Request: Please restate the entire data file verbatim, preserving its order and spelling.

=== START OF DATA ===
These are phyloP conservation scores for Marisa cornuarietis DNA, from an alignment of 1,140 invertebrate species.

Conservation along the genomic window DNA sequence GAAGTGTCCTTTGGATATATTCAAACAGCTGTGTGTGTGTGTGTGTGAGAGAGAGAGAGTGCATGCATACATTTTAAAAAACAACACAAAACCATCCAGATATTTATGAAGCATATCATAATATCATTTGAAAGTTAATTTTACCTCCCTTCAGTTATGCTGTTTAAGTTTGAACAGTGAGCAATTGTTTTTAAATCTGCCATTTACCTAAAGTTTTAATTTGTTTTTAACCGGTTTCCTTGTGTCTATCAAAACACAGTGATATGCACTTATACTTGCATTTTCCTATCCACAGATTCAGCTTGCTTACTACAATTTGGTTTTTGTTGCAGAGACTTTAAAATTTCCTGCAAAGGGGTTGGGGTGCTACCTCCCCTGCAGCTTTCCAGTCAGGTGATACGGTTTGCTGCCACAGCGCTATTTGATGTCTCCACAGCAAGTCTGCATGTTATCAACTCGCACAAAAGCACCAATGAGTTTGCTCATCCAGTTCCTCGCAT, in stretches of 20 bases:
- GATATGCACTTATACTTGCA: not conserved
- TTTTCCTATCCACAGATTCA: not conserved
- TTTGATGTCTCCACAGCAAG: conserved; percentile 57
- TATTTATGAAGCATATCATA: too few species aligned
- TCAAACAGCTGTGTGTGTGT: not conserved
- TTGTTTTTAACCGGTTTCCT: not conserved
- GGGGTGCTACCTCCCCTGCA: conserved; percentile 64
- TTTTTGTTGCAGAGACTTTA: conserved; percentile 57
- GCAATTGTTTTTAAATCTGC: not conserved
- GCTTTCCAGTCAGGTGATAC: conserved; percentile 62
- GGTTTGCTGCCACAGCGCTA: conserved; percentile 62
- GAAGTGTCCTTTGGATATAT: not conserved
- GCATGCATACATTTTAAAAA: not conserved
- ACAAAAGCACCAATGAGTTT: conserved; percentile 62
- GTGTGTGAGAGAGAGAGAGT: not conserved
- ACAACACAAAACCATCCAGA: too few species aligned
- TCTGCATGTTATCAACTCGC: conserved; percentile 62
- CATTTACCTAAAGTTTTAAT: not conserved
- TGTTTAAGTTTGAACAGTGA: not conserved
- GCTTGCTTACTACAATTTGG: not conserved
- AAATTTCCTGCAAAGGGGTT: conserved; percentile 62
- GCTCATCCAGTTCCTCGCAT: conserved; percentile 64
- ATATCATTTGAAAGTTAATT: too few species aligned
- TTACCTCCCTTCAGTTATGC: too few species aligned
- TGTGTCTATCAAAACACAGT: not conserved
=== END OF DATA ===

These are phyloP conservation scores for Marisa cornuarietis DNA, from an alignment of 1,140 invertebrate species.

Conservation along the genomic window DNA sequence GAAGTGTCCTTTGGATATATTCAAACAGCTGTGTGTGTGTGTGTGTGAGAGAGAGAGAGTGCATGCATACATTTTAAAAAACAACACAAAACCATCCAGATATTTATGAAGCATATCATAATATCATTTGAAAGTTAATTTTACCTCCCTTCAGTTATGCTGTTTAAGTTTGAACAGTGAGCAATTGTTTTTAAATCTGCCATTTACCTAAAGTTTTAATTTGTTTTTAACCGGTTTCCTTGTGTCTATCAAAACACAGTGATATGCACTTATACTTGCATTTTCCTATCCACAGATTCAGCTTGCTTACTACAATTTGGTTTTTGTTGCAGAGACTTTAAAATTTCCTGCAAAGGGGTTGGGGTGCTACCTCCCCTGCAGCTTTCCAGTCAGGTGATACGGTTTGCTGCCACAGCGCTATTTGATGTCTCCACAGCAAGTCTGCATGTTATCAACTCGCACAAAAGCACCAATGAGTTTGCTCATCCAGTTCCTCGCAT, in stretches of 20 bases:
- GATATGCACTTATACTTGCA: not conserved
- TTTTCCTATCCACAGATTCA: not conserved
- TTTGATGTCTCCACAGCAAG: conserved; percentile 57
- TATTTATGAAGCATATCATA: too few species aligned
- TCAAACAGCTGTGTGTGTGT: not conserved
- TTGTTTTTAACCGGTTTCCT: not conserved
- GGGGTGCTACCTCCCCTGCA: conserved; percentile 64
- TTTTTGTTGCAGAGACTTTA: conserved; percentile 57
- GCAATTGTTTTTAAATCTGC: not conserved
- GCTTTCCAGTCAGGTGATAC: conserved; percentile 62
- GGTTTGCTGCCACAGCGCTA: conserved; percentile 62
- GAAGTGTCCTTTGGATATAT: not conserved
- GCATGCATACATTTTAAAAA: not conserved
- ACAAAAGCACCAATGAGTTT: conserved; percentile 62
- GTGTGTGAGAGAGAGAGAGT: not conserved
- ACAACACAAAACCATCCAGA: too few species aligned
- TCTGCATGTTATCAACTCGC: conserved; percentile 62
- CATTTACCTAAAGTTTTAAT: not conserved
- TGTTTAAGTTTGAACAGTGA: not conserved
- GCTTGCTTACTACAATTTGG: not conserved
- AAATTTCCTGCAAAGGGGTT: conserved; percentile 62
- GCTCATCCAGTTCCTCGCAT: conserved; percentile 64
- ATATCATTTGAAAGTTAATT: too few species aligned
- TTACCTCCCTTCAGTTATGC: too few species aligned
- TGTGTCTATCAAAACACAGT: not conserved